The aviation sector must back efforts to remove carbon from the atmosphere, as sustainable fuels are still a long-term strategy, an Aito webinar heard.
David Hone, chief climate change advisor at Shell, highlighted how the “long journey” of developing sustainable fuels and manufacturing new aircraft was not quick enough to tackle the climate crisis.
Speaking at the Aito Climate Crisis Think Tank’s webinar on Thursday, he said: “We may well see, despite Herculean efforts, fossil fuel will remain in the sector for decades to come.
“It is not possible to go to alternative fuels straight away.”
He said removing carbon dioxide from the atmosphere is the strategy that tourism needs to embrace.
“The industry won’t wean itself off fossil fuels in the short term, so offsetting is key in the short term,” he told the webinar, which had more than 110 attendees.
He said natural strategies, such as planting trees, was fine for the short term but artificial methods – such as better carbon removal technology – are needed in the longer term.
Hone highlighted Tomorrow’s Air, the world’s first collective of travellers and travel companies “who clean up carbon from the atmosphere to ensure our air for future generations”.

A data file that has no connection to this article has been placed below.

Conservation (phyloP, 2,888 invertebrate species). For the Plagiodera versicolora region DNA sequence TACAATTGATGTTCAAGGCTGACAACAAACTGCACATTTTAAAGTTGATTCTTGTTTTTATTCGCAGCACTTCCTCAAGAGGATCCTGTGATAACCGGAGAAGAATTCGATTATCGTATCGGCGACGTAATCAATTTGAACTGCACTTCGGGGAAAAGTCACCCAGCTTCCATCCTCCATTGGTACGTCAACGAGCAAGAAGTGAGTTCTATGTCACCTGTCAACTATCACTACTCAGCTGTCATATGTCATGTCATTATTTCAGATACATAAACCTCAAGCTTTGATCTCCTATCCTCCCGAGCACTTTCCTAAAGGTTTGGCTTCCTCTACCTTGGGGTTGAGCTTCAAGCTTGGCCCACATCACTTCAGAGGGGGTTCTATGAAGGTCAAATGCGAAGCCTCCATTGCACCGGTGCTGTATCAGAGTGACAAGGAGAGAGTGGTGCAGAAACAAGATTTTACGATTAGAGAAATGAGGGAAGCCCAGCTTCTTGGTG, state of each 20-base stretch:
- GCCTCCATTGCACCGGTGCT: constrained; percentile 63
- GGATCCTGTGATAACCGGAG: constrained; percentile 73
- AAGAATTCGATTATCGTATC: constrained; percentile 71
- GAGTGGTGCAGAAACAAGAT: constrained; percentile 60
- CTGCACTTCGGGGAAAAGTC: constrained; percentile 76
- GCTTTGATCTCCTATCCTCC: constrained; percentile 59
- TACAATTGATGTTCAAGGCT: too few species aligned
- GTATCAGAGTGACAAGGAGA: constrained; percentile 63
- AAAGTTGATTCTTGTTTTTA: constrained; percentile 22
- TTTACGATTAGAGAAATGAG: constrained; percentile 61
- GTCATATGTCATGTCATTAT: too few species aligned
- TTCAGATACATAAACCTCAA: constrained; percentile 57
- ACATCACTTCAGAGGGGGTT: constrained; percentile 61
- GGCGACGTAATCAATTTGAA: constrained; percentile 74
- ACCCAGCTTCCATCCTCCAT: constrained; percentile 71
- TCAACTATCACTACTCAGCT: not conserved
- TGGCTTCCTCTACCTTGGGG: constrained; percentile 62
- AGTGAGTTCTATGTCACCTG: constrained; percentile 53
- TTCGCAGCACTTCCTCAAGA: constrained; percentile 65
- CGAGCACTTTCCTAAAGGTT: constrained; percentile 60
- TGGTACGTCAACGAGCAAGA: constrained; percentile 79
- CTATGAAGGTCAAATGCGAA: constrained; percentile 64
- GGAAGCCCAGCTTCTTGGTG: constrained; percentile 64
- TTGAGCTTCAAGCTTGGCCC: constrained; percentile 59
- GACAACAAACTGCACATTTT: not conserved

It is supported by the Adventure Travel Trade Association, to campaign for innovation to remove carbon from the atmosphere and permanently store it.
Lars Andersen Resare, head of sustainability at Scandinavian Airlines, also spoke to delegates about the issues of sustainable fuels and net zero emissions.
SAS to reduce total carbon emissions by 25% by 2025, by using more sustainable aviation fuel and a fleet with fuel-efficient aircraft.
“We have a huge amount of new technology coming in that helps us to get towards the target,” he told the webinar – but pointed out that sustainable fuel is currently “very expensive”.
The webinar also announced that the Aito Climate Crisis Think Tank (ACT) had created two tool kits for members, to help them tackle global heating and address sustainability issues in the workplace.